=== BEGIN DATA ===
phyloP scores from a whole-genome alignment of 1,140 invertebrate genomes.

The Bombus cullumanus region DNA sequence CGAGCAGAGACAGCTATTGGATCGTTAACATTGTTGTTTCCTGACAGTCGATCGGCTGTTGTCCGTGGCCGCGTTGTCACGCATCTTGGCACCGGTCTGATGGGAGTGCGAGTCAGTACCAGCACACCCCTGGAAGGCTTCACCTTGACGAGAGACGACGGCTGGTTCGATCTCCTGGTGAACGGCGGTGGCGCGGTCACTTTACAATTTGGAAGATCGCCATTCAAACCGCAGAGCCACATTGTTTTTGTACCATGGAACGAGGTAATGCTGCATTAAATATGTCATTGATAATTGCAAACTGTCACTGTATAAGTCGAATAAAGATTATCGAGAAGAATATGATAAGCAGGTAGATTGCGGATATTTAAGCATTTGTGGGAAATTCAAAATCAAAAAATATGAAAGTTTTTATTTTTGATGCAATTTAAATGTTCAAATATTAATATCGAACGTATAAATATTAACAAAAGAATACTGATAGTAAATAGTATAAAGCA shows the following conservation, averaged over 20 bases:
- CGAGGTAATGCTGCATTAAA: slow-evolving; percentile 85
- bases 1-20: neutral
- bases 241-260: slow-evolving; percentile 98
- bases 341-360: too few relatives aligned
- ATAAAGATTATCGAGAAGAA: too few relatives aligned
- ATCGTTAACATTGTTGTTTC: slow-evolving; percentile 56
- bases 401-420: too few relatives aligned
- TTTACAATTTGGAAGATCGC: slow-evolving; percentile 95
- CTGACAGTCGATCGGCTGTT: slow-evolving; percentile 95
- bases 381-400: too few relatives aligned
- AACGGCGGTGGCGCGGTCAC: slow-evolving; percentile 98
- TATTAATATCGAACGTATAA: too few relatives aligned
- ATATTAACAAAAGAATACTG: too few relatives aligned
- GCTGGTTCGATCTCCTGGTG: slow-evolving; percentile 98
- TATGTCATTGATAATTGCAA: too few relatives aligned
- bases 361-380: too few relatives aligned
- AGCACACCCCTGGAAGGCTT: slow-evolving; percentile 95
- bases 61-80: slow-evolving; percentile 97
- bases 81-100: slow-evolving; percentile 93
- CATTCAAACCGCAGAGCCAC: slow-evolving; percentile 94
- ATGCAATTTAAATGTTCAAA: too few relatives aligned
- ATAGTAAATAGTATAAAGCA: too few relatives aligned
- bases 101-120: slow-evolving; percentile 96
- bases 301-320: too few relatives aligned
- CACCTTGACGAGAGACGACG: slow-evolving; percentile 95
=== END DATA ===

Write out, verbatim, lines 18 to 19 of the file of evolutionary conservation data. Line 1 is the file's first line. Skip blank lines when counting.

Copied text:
- bases 361-380: too few relatives aligned
- AGCACACCCCTGGAAGGCTT: slow-evolving; percentile 95